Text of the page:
SAN FRANCISCO (KGO) -- It might not be the hike most people would take. But turns out, climbing a giant pile of cow manure can offer a stunning view of California's energy future.
"So in 2022, we interconnected our first four projects for renewable natural gas. So that was a huge milestone for us," said Christine Cowsert, senior vice president for Gas Engineering at PG&E.
The utility now has millions of cubic feet of renewable natural gas flowing through its pipelines, created from methane captured from manure at dairies in the Central Valley.
And Cowsert says the network is growing fast.
"We're leveraging any opportunity we can find to bring additional renewable natural gas onto our system," she said.
The methane is processed by partner companies like Aemetis, which operates a high-tech facility near Modesto and has also laid miles of pipeline.
"And that gas is then being cleaned up and transmitted into PG&E's pipeline, which runs throughout the state of California, and ultimately is going to be used as transportation fuel to replace carbon based or fossil fuel diesel," said Aemetis President Andy Foster.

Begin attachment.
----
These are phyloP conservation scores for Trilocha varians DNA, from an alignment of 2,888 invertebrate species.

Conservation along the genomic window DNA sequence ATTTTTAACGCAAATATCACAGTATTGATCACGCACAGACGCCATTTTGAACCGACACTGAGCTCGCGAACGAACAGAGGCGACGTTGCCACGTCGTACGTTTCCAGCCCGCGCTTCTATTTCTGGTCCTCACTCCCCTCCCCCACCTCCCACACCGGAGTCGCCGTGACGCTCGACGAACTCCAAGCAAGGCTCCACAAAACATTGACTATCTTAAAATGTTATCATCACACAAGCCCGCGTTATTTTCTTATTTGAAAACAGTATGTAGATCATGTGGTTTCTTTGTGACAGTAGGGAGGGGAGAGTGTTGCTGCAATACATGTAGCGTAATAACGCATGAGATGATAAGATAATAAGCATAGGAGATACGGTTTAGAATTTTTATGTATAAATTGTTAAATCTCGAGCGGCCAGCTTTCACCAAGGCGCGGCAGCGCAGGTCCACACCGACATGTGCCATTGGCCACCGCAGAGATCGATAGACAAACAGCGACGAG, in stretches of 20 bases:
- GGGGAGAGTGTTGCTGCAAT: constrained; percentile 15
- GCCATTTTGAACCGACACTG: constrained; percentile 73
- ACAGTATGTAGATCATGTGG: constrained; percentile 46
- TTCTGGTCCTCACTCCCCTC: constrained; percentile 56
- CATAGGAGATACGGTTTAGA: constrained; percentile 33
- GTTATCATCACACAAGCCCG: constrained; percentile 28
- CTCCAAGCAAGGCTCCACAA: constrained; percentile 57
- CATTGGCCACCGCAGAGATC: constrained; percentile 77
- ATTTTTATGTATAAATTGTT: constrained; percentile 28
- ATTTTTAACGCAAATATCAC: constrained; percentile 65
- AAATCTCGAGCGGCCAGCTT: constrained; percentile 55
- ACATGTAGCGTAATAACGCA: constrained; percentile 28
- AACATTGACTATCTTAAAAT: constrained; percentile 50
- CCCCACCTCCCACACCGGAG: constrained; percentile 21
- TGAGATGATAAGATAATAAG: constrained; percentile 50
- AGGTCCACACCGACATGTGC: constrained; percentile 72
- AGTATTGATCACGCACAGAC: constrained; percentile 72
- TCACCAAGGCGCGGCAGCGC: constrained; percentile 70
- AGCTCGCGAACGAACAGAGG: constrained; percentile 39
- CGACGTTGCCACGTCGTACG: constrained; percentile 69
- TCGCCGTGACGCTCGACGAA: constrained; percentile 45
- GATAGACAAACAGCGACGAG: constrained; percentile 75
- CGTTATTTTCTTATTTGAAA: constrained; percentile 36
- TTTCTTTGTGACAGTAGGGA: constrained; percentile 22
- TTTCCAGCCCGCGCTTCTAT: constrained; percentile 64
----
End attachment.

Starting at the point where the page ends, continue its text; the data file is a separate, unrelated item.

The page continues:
This refers mainly to big rig diesel trucking, which creates a significant amount of vehicle pollution.
They say the reduction in emissions from using renewable natural gas is equal to taking thousands of vehicles off the road over the course of a year. And while Dairies are a significant source of methane, PG&E believes other sources could soon be added to the system as well, including wastewater treatment plants and industrial landfills.
"Landfills are a huge source of renewable natural gas across the country. And so there are really plenty of places where this hasn't been leveraged in the state of California that we're beginning to explore. And we have ultimately a goal of 15% renewable natural gas in our gas system at PG&E by 2030," Cowsert said.
It's a goal, steadily becoming reality, as dozens of dairies dotting the Central Valley go on line, to feed a fast growing alternative energy network.
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